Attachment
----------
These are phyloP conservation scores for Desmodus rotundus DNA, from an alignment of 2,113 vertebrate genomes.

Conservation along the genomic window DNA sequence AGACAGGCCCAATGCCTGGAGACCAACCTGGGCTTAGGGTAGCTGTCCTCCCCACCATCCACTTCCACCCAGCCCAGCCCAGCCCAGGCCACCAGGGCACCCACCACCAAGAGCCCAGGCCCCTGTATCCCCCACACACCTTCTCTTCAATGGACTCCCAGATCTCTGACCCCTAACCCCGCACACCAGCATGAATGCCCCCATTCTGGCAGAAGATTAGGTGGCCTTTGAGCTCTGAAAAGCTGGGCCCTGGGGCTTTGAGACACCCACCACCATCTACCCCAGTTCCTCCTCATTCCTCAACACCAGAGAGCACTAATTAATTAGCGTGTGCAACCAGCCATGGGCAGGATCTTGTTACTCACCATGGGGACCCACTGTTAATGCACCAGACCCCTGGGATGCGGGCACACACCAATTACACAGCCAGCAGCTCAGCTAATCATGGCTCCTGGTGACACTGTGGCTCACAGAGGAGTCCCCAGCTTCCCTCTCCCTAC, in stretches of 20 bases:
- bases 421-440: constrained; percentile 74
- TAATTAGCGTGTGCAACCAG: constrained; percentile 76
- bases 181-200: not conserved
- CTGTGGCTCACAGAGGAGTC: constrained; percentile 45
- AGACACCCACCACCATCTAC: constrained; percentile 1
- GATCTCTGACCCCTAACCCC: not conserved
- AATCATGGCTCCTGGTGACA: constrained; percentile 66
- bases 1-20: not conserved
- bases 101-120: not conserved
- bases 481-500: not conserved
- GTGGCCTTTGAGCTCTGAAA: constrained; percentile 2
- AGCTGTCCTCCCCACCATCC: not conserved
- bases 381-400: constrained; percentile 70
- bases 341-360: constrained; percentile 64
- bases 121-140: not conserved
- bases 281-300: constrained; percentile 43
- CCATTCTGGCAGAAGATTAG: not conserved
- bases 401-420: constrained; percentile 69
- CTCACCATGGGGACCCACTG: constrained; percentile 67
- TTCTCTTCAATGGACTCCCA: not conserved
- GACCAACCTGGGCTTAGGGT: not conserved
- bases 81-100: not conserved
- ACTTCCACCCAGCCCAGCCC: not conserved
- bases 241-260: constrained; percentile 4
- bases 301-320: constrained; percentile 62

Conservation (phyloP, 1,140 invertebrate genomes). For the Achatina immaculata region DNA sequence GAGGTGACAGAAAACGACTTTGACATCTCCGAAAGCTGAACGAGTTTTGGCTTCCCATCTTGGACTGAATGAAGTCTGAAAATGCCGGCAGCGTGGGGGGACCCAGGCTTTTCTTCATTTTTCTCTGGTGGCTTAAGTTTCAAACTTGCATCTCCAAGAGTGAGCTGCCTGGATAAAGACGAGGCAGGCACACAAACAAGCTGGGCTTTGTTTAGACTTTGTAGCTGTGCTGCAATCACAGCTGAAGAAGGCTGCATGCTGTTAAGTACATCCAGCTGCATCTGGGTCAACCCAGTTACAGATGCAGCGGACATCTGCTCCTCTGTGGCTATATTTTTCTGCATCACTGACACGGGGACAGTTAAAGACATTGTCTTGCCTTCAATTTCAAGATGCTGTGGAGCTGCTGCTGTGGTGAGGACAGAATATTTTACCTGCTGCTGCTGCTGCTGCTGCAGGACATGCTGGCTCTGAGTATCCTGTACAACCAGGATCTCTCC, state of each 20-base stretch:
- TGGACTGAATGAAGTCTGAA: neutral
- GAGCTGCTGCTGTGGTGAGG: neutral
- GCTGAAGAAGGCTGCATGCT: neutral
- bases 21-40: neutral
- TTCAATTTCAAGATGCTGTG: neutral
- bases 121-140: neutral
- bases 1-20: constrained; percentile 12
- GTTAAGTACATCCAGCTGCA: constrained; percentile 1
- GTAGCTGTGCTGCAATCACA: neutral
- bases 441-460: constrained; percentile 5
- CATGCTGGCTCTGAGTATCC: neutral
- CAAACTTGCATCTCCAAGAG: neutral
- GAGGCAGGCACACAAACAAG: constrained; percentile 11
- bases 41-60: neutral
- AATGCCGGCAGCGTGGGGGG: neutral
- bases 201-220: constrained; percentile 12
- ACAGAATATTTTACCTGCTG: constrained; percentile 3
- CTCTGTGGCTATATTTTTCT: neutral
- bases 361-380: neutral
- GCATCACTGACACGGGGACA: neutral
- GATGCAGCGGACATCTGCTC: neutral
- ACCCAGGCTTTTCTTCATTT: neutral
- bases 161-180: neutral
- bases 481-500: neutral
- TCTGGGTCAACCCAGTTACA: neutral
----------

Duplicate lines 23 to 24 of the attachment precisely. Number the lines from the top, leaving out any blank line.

- GACCAACCTGGGCTTAGGGT: not conserved
- bases 81-100: not conserved